We’ve all experienced shortages of various goods and/or services in the last year or so of the coronavirus pandemic. In recent decades, American manufacturers have increasingly outsourced the production of goods we consume to foreign countries where they can often be produced cheaper.
Through the first six months of 2021, gunfire killed nearly 10,000 people in the United States, about 54 lives lost per day, according to data from the Gun Violence Archive, a nonprofit research organization.
I have written a lot recently about the surge in inflation we’ve seen this year.
Demographers now project that China, with its record large population of nearly 1.4 billion people, will overtake the US as the world’s largest economy by 2028, if not even sooner, a few years earlier than previously predicted, based on the latest GDP figures for 2020.
I’ll start by revisiting the so-called “Misery Index”, which I suspect many of you may never have heard of.
We will touch on several topics as we go along today, beginning with the economy.
US inflation as measured by the Consumer Price Index and others continues to surge at rates we haven’t seen in decades.
I generally try to avoid political commentaries in Forecasts & Trends, although I never hesitate to make it clear I am a conservative on most issues.
The US birthrate fell to another record low in 2020, extending a trend which began in the mid-1960s, and this pattern is also happening in most other parts of the world.
We begin with last week’s surprising report on inflation in May, which saw consumer prices rise the most in 13 years.
Late last week President Joe Biden unveiled his first federal budget proposal as president for fiscal year 2022, which begins on October 1.
There was the usual mish-mash of financial news last week, some good and some bad.
The US inflation rate soared above all pre-report estimates in April, the Labor Department reported last Wednesday, to its highest level in 12 years.
The US Centers For Disease Control and Prevention reported last week that the US birth rate plunged for its sixth consecutive year in 2020. The US fertility rate also hit a new record low. Demographers are puzzled at this potentially troubling trend...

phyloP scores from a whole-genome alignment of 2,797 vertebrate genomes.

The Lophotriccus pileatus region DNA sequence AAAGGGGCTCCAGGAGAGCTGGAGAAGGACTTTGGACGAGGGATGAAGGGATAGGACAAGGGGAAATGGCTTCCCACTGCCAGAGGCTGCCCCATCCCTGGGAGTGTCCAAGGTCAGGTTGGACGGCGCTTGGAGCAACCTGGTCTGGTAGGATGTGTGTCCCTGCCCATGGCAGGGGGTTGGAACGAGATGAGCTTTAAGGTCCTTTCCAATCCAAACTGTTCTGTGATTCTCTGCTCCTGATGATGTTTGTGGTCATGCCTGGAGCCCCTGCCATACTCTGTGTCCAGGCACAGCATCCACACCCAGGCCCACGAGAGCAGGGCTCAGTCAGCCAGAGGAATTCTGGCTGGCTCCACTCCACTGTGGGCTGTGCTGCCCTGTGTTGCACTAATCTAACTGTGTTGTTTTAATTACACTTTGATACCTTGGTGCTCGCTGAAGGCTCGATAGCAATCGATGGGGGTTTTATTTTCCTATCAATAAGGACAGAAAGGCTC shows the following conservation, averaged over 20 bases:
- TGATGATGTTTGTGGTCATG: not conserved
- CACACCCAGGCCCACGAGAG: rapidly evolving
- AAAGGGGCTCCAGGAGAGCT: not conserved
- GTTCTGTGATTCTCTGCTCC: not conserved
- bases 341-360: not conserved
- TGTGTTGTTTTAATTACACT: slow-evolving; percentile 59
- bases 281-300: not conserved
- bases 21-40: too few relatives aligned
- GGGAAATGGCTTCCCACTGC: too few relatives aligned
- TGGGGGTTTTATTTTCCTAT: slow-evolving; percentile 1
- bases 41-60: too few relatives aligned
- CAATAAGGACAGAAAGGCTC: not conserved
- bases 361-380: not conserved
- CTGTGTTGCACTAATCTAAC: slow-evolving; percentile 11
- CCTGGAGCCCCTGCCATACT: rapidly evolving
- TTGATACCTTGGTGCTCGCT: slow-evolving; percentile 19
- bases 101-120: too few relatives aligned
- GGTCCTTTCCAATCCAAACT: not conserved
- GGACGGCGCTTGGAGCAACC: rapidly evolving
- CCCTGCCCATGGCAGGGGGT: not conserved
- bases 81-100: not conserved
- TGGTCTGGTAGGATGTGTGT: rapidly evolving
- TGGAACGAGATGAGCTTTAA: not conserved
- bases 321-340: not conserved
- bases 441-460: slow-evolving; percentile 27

It was ever so tempting to devote today’s letter to a discussion of President Biden’s latest massive government spending, which he proposed Wednesday night in his “First Hundred Days” speech before Congress.
Last week the Labor Department released its Consumer Price Index for March, and it was the highest monthly reading in more than eight years.
President Biden’s massive $2.25 trillion infrastructure bill is on the tracks, rolling toward what many in Washington believe will be speedy passage in the House and Senate.
A compelling argument can be made that the 21st century US economy has been a two-decade series of disappointments.
The latest surveys show most Americans who are eligible to receive the new $1,400 stimulus checks included in President Biden’s latest $1.9 stimulus plan are in favor of the upcoming government payments.
Since the Commerce Department reported in late February that 4Q Gross Domestic Product (GDP) rose a stronger than expected 4.1%, many mainstream forecasters have been raising their US growth projections for 2021.
Following the Great Recession and financial crisis in 2008-09, the Federal Reserve responded with unprecedented money creation, which was known as “Quantitative Easing.” Since then, the Fed has created trillions of dollars in new money, which mainstream economists were certain would lead to much higher inflation.